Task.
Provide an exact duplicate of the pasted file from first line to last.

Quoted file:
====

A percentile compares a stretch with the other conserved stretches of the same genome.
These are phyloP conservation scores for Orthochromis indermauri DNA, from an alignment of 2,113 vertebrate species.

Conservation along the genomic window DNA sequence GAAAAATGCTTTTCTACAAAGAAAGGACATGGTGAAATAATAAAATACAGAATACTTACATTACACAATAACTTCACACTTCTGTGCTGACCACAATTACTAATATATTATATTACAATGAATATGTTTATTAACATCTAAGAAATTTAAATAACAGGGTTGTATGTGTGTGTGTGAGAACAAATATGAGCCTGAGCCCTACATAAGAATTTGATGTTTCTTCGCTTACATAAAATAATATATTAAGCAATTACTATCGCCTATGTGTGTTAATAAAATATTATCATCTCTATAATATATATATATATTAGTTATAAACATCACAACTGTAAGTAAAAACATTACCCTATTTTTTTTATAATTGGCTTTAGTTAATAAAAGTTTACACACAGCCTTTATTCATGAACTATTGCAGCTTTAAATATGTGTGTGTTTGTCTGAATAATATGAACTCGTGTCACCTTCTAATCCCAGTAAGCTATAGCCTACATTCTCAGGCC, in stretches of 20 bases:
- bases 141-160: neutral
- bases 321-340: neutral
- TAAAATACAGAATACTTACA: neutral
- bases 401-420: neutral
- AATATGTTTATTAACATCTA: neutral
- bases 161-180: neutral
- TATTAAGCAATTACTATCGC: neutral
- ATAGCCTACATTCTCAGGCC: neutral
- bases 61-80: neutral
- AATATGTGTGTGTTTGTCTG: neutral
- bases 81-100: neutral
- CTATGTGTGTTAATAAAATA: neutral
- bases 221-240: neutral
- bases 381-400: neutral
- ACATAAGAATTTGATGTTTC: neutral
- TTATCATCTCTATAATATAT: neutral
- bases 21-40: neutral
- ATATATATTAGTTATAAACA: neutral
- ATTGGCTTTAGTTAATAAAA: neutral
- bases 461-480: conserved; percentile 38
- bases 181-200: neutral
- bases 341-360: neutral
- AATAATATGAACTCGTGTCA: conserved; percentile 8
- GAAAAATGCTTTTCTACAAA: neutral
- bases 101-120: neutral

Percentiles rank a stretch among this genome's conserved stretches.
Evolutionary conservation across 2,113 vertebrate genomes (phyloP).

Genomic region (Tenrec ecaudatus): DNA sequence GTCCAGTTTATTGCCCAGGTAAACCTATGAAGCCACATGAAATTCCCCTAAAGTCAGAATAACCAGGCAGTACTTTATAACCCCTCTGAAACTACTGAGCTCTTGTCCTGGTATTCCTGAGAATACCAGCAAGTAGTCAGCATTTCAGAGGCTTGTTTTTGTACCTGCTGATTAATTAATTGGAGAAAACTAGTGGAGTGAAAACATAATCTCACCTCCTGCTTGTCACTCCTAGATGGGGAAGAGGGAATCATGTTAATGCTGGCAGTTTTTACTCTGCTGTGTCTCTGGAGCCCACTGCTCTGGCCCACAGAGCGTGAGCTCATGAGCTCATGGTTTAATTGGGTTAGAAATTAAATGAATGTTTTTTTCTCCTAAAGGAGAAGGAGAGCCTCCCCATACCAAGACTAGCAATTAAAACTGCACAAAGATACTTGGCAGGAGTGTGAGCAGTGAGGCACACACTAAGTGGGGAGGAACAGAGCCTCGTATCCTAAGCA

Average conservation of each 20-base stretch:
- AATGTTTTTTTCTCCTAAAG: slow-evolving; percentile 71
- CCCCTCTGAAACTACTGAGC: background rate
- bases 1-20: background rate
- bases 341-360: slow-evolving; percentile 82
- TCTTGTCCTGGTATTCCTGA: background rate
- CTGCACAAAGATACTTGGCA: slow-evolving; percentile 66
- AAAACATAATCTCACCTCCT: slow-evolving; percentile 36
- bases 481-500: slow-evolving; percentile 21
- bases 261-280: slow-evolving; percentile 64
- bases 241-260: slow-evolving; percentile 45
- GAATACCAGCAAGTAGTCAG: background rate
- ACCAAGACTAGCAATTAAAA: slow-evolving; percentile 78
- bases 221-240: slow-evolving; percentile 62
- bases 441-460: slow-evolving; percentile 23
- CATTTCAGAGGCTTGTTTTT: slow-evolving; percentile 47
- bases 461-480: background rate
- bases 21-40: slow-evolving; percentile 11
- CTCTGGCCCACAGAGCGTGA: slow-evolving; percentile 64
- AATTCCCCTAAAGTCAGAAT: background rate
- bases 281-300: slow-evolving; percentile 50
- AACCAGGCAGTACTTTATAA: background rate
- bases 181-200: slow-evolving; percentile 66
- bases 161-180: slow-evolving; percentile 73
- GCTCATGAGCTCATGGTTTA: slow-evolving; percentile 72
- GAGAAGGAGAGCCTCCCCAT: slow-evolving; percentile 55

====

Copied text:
A percentile compares a stretch with the other conserved stretches of the same genome.
These are phyloP conservation scores for Orthochromis indermauri DNA, from an alignment of 2,113 vertebrate species.

Conservation along the genomic window DNA sequence GAAAAATGCTTTTCTACAAAGAAAGGACATGGTGAAATAATAAAATACAGAATACTTACATTACACAATAACTTCACACTTCTGTGCTGACCACAATTACTAATATATTATATTACAATGAATATGTTTATTAACATCTAAGAAATTTAAATAACAGGGTTGTATGTGTGTGTGTGAGAACAAATATGAGCCTGAGCCCTACATAAGAATTTGATGTTTCTTCGCTTACATAAAATAATATATTAAGCAATTACTATCGCCTATGTGTGTTAATAAAATATTATCATCTCTATAATATATATATATATTAGTTATAAACATCACAACTGTAAGTAAAAACATTACCCTATTTTTTTTATAATTGGCTTTAGTTAATAAAAGTTTACACACAGCCTTTATTCATGAACTATTGCAGCTTTAAATATGTGTGTGTTTGTCTGAATAATATGAACTCGTGTCACCTTCTAATCCCAGTAAGCTATAGCCTACATTCTCAGGCC, in stretches of 20 bases:
- bases 141-160: neutral
- bases 321-340: neutral
- TAAAATACAGAATACTTACA: neutral
- bases 401-420: neutral
- AATATGTTTATTAACATCTA: neutral
- bases 161-180: neutral
- TATTAAGCAATTACTATCGC: neutral
- ATAGCCTACATTCTCAGGCC: neutral
- bases 61-80: neutral
- AATATGTGTGTGTTTGTCTG: neutral
- bases 81-100: neutral
- CTATGTGTGTTAATAAAATA: neutral
- bases 221-240: neutral
- bases 381-400: neutral
- ACATAAGAATTTGATGTTTC: neutral
- TTATCATCTCTATAATATAT: neutral
- bases 21-40: neutral
- ATATATATTAGTTATAAACA: neutral
- ATTGGCTTTAGTTAATAAAA: neutral
- bases 461-480: conserved; percentile 38
- bases 181-200: neutral
- bases 341-360: neutral
- AATAATATGAACTCGTGTCA: conserved; percentile 8
- GAAAAATGCTTTTCTACAAA: neutral
- bases 101-120: neutral

Percentiles rank a stretch among this genome's conserved stretches.
Evolutionary conservation across 2,113 vertebrate genomes (phyloP).

Genomic region (Tenrec ecaudatus): DNA sequence GTCCAGTTTATTGCCCAGGTAAACCTATGAAGCCACATGAAATTCCCCTAAAGTCAGAATAACCAGGCAGTACTTTATAACCCCTCTGAAACTACTGAGCTCTTGTCCTGGTATTCCTGAGAATACCAGCAAGTAGTCAGCATTTCAGAGGCTTGTTTTTGTACCTGCTGATTAATTAATTGGAGAAAACTAGTGGAGTGAAAACATAATCTCACCTCCTGCTTGTCACTCCTAGATGGGGAAGAGGGAATCATGTTAATGCTGGCAGTTTTTACTCTGCTGTGTCTCTGGAGCCCACTGCTCTGGCCCACAGAGCGTGAGCTCATGAGCTCATGGTTTAATTGGGTTAGAAATTAAATGAATGTTTTTTTCTCCTAAAGGAGAAGGAGAGCCTCCCCATACCAAGACTAGCAATTAAAACTGCACAAAGATACTTGGCAGGAGTGTGAGCAGTGAGGCACACACTAAGTGGGGAGGAACAGAGCCTCGTATCCTAAGCA

Average conservation of each 20-base stretch:
- AATGTTTTTTTCTCCTAAAG: slow-evolving; percentile 71
- CCCCTCTGAAACTACTGAGC: background rate
- bases 1-20: background rate
- bases 341-360: slow-evolving; percentile 82
- TCTTGTCCTGGTATTCCTGA: background rate
- CTGCACAAAGATACTTGGCA: slow-evolving; percentile 66
- AAAACATAATCTCACCTCCT: slow-evolving; percentile 36
- bases 481-500: slow-evolving; percentile 21
- bases 261-280: slow-evolving; percentile 64
- bases 241-260: slow-evolving; percentile 45
- GAATACCAGCAAGTAGTCAG: background rate
- ACCAAGACTAGCAATTAAAA: slow-evolving; percentile 78
- bases 221-240: slow-evolving; percentile 62
- bases 441-460: slow-evolving; percentile 23
- CATTTCAGAGGCTTGTTTTT: slow-evolving; percentile 47
- bases 461-480: background rate
- bases 21-40: slow-evolving; percentile 11
- CTCTGGCCCACAGAGCGTGA: slow-evolving; percentile 64
- AATTCCCCTAAAGTCAGAAT: background rate
- bases 281-300: slow-evolving; percentile 50
- AACCAGGCAGTACTTTATAA: background rate
- bases 181-200: slow-evolving; percentile 66
- bases 161-180: slow-evolving; percentile 73
- GCTCATGAGCTCATGGTTTA: slow-evolving; percentile 72
- GAGAAGGAGAGCCTCCCCAT: slow-evolving; percentile 55